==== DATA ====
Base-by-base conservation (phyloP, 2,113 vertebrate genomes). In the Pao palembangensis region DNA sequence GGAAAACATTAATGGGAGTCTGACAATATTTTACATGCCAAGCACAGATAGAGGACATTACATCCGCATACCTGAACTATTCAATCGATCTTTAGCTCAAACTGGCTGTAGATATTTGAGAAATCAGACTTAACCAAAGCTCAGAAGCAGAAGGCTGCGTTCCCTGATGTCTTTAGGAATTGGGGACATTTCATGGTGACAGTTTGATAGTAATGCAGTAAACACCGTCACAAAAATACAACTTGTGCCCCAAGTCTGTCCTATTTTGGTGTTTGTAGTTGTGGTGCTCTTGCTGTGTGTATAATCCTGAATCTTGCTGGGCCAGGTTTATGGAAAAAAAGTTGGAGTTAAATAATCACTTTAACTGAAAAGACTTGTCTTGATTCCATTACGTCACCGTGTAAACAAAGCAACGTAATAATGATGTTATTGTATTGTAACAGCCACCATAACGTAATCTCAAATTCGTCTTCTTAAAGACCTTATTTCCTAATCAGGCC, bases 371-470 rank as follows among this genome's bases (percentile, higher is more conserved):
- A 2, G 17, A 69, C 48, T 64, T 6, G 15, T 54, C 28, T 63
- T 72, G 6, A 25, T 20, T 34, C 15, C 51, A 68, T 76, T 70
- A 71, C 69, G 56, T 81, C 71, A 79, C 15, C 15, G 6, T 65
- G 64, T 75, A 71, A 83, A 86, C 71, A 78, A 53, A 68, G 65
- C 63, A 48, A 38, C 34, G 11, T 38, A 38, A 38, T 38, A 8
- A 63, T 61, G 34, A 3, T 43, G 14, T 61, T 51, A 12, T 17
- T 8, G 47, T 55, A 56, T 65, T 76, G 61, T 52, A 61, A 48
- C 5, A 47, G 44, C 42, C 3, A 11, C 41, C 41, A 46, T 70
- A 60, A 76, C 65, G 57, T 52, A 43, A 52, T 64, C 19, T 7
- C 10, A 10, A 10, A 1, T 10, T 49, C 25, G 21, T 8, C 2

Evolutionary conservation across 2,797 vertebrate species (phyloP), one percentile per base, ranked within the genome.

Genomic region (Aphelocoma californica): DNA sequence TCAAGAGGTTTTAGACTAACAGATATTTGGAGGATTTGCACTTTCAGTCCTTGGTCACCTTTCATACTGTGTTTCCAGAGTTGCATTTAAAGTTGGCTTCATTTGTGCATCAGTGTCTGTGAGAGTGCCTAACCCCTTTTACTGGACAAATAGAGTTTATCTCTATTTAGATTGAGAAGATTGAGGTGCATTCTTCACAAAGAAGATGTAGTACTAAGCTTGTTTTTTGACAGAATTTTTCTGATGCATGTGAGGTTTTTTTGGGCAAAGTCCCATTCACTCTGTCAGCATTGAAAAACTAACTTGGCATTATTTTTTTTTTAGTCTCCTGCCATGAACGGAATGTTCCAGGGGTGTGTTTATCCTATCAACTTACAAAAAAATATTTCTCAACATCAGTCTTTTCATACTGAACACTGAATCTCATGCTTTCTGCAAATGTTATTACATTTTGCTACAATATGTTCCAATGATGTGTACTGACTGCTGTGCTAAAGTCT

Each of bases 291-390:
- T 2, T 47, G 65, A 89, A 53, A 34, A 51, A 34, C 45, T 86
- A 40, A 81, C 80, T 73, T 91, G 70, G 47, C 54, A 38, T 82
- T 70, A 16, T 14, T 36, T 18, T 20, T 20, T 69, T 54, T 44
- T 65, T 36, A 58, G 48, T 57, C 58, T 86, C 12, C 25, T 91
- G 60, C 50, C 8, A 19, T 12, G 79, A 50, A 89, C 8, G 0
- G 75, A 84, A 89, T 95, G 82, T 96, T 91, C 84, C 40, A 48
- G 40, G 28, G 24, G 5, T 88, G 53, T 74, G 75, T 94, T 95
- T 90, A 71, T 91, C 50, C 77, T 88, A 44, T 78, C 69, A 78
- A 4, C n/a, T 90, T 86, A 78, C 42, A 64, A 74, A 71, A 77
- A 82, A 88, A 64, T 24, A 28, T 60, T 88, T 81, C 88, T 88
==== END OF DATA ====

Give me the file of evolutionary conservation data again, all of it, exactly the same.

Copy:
Base-by-base conservation (phyloP, 2,113 vertebrate genomes). In the Pao palembangensis region DNA sequence GGAAAACATTAATGGGAGTCTGACAATATTTTACATGCCAAGCACAGATAGAGGACATTACATCCGCATACCTGAACTATTCAATCGATCTTTAGCTCAAACTGGCTGTAGATATTTGAGAAATCAGACTTAACCAAAGCTCAGAAGCAGAAGGCTGCGTTCCCTGATGTCTTTAGGAATTGGGGACATTTCATGGTGACAGTTTGATAGTAATGCAGTAAACACCGTCACAAAAATACAACTTGTGCCCCAAGTCTGTCCTATTTTGGTGTTTGTAGTTGTGGTGCTCTTGCTGTGTGTATAATCCTGAATCTTGCTGGGCCAGGTTTATGGAAAAAAAGTTGGAGTTAAATAATCACTTTAACTGAAAAGACTTGTCTTGATTCCATTACGTCACCGTGTAAACAAAGCAACGTAATAATGATGTTATTGTATTGTAACAGCCACCATAACGTAATCTCAAATTCGTCTTCTTAAAGACCTTATTTCCTAATCAGGCC, bases 371-470 rank as follows among this genome's bases (percentile, higher is more conserved):
- A 2, G 17, A 69, C 48, T 64, T 6, G 15, T 54, C 28, T 63
- T 72, G 6, A 25, T 20, T 34, C 15, C 51, A 68, T 76, T 70
- A 71, C 69, G 56, T 81, C 71, A 79, C 15, C 15, G 6, T 65
- G 64, T 75, A 71, A 83, A 86, C 71, A 78, A 53, A 68, G 65
- C 63, A 48, A 38, C 34, G 11, T 38, A 38, A 38, T 38, A 8
- A 63, T 61, G 34, A 3, T 43, G 14, T 61, T 51, A 12, T 17
- T 8, G 47, T 55, A 56, T 65, T 76, G 61, T 52, A 61, A 48
- C 5, A 47, G 44, C 42, C 3, A 11, C 41, C 41, A 46, T 70
- A 60, A 76, C 65, G 57, T 52, A 43, A 52, T 64, C 19, T 7
- C 10, A 10, A 10, A 1, T 10, T 49, C 25, G 21, T 8, C 2

Evolutionary conservation across 2,797 vertebrate species (phyloP), one percentile per base, ranked within the genome.

Genomic region (Aphelocoma californica): DNA sequence TCAAGAGGTTTTAGACTAACAGATATTTGGAGGATTTGCACTTTCAGTCCTTGGTCACCTTTCATACTGTGTTTCCAGAGTTGCATTTAAAGTTGGCTTCATTTGTGCATCAGTGTCTGTGAGAGTGCCTAACCCCTTTTACTGGACAAATAGAGTTTATCTCTATTTAGATTGAGAAGATTGAGGTGCATTCTTCACAAAGAAGATGTAGTACTAAGCTTGTTTTTTGACAGAATTTTTCTGATGCATGTGAGGTTTTTTTGGGCAAAGTCCCATTCACTCTGTCAGCATTGAAAAACTAACTTGGCATTATTTTTTTTTTAGTCTCCTGCCATGAACGGAATGTTCCAGGGGTGTGTTTATCCTATCAACTTACAAAAAAATATTTCTCAACATCAGTCTTTTCATACTGAACACTGAATCTCATGCTTTCTGCAAATGTTATTACATTTTGCTACAATATGTTCCAATGATGTGTACTGACTGCTGTGCTAAAGTCT

Each of bases 291-390:
- T 2, T 47, G 65, A 89, A 53, A 34, A 51, A 34, C 45, T 86
- A 40, A 81, C 80, T 73, T 91, G 70, G 47, C 54, A 38, T 82
- T 70, A 16, T 14, T 36, T 18, T 20, T 20, T 69, T 54, T 44
- T 65, T 36, A 58, G 48, T 57, C 58, T 86, C 12, C 25, T 91
- G 60, C 50, C 8, A 19, T 12, G 79, A 50, A 89, C 8, G 0
- G 75, A 84, A 89, T 95, G 82, T 96, T 91, C 84, C 40, A 48
- G 40, G 28, G 24, G 5, T 88, G 53, T 74, G 75, T 94, T 95
- T 90, A 71, T 91, C 50, C 77, T 88, A 44, T 78, C 69, A 78
- A 4, C n/a, T 90, T 86, A 78, C 42, A 64, A 74, A 71, A 77
- A 82, A 88, A 64, T 24, A 28, T 60, T 88, T 81, C 88, T 88